Fraxinus latifolia Oleaceae
Oregon Ash FRAKS-i-nus lat-i-FO-li-a
- Broadleaf deciduous tree, 40-80 ft [12-24 m, narrow, dense crown, straight trunk. Leaves
opposite, pinnately compound, 15-30 cm long, 5-7 oval leaflets, each 5-15 cm long, 2.5-4 cm wide, elliptical,
short-pointed at ends, lateral leaflets are sessile or with a short stalk (petiolule), medium to light green
above and paler and slightly pubescent below; fall color is yellow or brown. Flowers dioecious -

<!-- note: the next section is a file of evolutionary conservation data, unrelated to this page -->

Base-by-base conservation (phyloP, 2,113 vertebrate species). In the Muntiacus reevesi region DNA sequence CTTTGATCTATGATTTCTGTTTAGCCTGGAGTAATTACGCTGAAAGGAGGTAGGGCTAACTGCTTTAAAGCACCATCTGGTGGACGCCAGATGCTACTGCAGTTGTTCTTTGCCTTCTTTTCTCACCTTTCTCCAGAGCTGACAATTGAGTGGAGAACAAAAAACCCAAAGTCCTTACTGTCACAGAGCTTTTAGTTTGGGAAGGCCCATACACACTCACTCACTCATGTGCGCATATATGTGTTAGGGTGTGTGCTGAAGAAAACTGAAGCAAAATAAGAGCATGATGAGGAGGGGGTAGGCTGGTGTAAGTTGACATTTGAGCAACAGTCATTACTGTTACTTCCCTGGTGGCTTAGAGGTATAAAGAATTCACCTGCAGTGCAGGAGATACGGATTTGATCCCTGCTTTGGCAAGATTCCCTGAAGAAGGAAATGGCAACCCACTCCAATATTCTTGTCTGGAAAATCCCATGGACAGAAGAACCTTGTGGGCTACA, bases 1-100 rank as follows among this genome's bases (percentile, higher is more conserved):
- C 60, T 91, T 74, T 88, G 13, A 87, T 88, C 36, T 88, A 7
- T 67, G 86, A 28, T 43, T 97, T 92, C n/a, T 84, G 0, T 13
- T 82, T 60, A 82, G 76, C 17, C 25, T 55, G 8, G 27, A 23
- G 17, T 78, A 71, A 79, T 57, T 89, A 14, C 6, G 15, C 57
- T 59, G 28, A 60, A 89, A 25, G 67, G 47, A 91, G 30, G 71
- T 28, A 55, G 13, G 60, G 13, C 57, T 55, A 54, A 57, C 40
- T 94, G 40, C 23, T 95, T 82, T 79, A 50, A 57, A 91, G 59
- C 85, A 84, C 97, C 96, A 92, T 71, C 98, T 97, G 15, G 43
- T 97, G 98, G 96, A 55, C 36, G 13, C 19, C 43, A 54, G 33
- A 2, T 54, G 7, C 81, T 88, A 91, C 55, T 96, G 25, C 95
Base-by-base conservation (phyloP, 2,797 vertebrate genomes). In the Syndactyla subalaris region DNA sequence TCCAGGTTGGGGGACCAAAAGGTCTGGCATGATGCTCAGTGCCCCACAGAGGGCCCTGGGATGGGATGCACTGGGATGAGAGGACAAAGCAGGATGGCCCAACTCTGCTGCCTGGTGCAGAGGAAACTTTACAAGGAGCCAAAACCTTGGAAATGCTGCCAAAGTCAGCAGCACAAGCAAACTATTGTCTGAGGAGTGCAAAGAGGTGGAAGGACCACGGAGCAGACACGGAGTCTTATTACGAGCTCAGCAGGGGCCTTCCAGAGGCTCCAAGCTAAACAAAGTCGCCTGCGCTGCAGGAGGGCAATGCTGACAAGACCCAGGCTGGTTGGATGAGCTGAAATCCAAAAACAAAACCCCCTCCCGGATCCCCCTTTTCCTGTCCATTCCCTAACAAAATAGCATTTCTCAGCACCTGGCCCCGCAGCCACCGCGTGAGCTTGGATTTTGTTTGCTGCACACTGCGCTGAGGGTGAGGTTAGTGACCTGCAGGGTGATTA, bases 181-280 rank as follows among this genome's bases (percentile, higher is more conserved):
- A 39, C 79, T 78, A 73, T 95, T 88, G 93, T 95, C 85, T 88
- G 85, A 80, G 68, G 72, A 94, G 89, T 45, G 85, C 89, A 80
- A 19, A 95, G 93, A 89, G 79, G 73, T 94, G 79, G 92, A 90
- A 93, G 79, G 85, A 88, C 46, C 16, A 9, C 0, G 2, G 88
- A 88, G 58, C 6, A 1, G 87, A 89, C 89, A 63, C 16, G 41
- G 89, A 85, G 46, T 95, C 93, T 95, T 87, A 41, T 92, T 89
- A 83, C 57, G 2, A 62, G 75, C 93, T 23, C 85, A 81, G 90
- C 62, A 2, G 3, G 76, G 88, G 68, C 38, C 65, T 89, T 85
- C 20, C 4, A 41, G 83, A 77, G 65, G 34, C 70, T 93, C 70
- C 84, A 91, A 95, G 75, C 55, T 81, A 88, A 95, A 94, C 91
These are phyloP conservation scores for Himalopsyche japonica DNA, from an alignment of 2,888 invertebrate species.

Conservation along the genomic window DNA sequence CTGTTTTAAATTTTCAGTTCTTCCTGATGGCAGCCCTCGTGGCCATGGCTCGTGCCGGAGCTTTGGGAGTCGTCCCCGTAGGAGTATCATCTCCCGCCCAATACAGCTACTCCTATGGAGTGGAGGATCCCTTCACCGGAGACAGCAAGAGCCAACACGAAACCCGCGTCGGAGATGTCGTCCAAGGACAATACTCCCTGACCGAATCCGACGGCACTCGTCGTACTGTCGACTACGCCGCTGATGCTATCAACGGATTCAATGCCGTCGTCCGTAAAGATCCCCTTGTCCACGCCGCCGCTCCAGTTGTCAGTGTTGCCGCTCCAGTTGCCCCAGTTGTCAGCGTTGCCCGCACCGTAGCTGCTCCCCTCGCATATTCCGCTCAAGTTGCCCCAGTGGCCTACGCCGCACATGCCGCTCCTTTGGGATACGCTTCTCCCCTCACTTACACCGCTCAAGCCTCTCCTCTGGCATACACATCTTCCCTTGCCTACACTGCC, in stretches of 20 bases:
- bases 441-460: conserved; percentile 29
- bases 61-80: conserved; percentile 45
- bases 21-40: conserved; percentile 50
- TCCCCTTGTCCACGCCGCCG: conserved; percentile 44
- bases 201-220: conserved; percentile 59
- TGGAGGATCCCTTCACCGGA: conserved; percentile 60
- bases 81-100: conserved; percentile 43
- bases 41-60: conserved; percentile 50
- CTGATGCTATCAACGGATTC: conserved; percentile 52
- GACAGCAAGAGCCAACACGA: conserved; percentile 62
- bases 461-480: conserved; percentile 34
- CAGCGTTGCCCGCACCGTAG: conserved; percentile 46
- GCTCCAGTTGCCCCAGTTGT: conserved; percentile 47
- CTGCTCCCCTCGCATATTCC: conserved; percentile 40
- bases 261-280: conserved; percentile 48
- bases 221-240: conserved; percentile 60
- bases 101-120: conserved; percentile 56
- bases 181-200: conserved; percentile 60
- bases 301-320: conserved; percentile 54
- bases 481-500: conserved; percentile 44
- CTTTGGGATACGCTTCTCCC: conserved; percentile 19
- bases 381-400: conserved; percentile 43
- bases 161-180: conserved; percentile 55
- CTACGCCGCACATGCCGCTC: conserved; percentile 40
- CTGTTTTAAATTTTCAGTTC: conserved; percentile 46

male and female flowers on separate trees, small, about 3 mm, male flowers yellowish and female flowers
greenish, both in small clusters and without petals, appear before leaves. Fruit, single samara,
3-5 cm long, hang in dense clusters.
- Sun or part shade. Survives standing water in winter months and, when established, need not be
watered during the summer. Valued as an ornamental tree in Europe more than here.
- Hardy to USDA Zone 6 Native to western portions of Washington and Oregon and south
in the Coast Range and Sierra Nevada to Central California. The only ash native to the Pacific
- latifolia: with broad leaves
- Oregon State Univ. campus: large tree on the north side of USDA Forage Seed Lab. on Campus Way, near 35th
St. Also behind Dixon Lodge, corner 11th St. and Jefferson Ave.